With the benefit of hindsight

Sometimes it is impossible to see a thing clearly, if you you feel a certain way about it, until you can look at it with the benefit of hindsight. Something you had no way to understand as significant when it happened can become clear as part of a pattern you can only see looking back. A seemingly small thing you didn’t see as any kind of problem can come into focus as an important clue to what went wrong, once the entire situation is in the past tense.

I used to be good friends with a cheerful madman, hospitalized periodically for bouts of mania, who inflicted terrible, fatal damage on his old friend’s beautiful Gibson ES-335 (BB King’s Lucille was an ES-335). The lovely guitar, a pleasure to play, had its F-holes gouged out with a file, its mellow Humbucker pickups pried out, it’s perfectly formed, smooth mahogany colored hollow body partially bashed in. The neck was violently pried off, splintering some more great wood. Its remains were then left floating in a bathtub full of soapy water covered with hair the nut had maniacally clipped from his partially shaved head. The guy in the guitar shop just shook his head sadly when he saw the brutality of what had been done to this wonderful instrument. He pronounced it dead.

With hindsight I came to understand how deep my friend’s reservoir of rage was, but that was a lesson I’d learn much later. As for the guitar he destroyed, I knew the back story right away. It makes no sense in the cold light of pure Reason, but I understood part of the rage that made the gleeful desecration seem momentarily justified to my out of control friend. The occasionally crazed man was a fairly good musician who could sometimes come up with cool parts for the songs of his friend the songwriter. He often added inventive keyboard parts that greatly enhanced his friend’s songs. The songwriter always viewed his friend as a side kick, his loyal accompanist. The songwriter, like Lennon and McCartney before him (when they gave Harrison no credit for his many great arrangement ideas and melodic contributions, like the brilliant, soulful song-making opening riff in “And I Love Her”) never gave him any songwriting credit. It wore on him over the years. Finally in a bout of mania he fucked up the guy’s expensive, vintage guitar (this guy I’m talking about, not George Harrison).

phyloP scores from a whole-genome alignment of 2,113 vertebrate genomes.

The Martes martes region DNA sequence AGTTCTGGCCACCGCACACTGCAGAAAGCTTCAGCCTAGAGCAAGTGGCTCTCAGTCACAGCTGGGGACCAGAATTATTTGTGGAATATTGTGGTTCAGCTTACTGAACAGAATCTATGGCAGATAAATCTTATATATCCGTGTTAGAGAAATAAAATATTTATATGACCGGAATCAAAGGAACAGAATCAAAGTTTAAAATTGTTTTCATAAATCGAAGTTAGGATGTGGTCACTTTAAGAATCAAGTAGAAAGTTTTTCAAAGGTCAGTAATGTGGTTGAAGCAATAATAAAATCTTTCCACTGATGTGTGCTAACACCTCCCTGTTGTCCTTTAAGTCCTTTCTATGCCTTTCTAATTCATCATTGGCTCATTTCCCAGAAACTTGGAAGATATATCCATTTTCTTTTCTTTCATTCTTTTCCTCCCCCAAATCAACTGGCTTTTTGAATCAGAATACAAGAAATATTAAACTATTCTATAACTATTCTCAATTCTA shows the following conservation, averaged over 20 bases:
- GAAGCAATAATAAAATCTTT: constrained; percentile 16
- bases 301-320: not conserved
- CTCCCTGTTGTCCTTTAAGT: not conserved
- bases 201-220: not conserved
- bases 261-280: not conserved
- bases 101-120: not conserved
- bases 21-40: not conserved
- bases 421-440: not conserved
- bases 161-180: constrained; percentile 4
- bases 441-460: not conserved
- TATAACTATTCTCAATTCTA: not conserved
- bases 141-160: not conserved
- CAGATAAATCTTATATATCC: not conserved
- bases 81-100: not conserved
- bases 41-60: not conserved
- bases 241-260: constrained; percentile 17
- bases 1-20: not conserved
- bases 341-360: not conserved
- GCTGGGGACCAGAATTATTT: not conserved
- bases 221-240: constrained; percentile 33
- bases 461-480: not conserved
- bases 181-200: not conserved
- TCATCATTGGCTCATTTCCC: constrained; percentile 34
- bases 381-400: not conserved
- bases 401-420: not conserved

Footnote: credit or no credit was purely academic since not one of the songwriter’s songs was ever published, let alone performed and monetized. As a sign of respect and friendship, the songwriter would have been well advised to give some credit to his friend for his major help on a bunch of his tunes. Particularly in light of how things ended for that beautiful guitar, and their long friendship.

I had a friend, since Junior High School, who became a locally well-known lawyer. He explained to me, when we were adolescents, that he had to work hard in school, to graduate at the top of his class, to maximize his chances for getting into a top school that would be a ticket to professional success and ultimate happiness. His vision of success, he explained (as I smoked a joint he would no longer share — he had extra credit homework to complete), was coming home every night to a beautiful home where his beautiful wife would hand him a perfect drink as he relaxed, admiring his sunset view, as the final touches were put on his gourmet dinner. It struck me as a shallow vision of the good life, even at fourteen, but who the hell was I to judge? To each his own, or as we learned to say in our Junior High School French class “a chacun son gout“.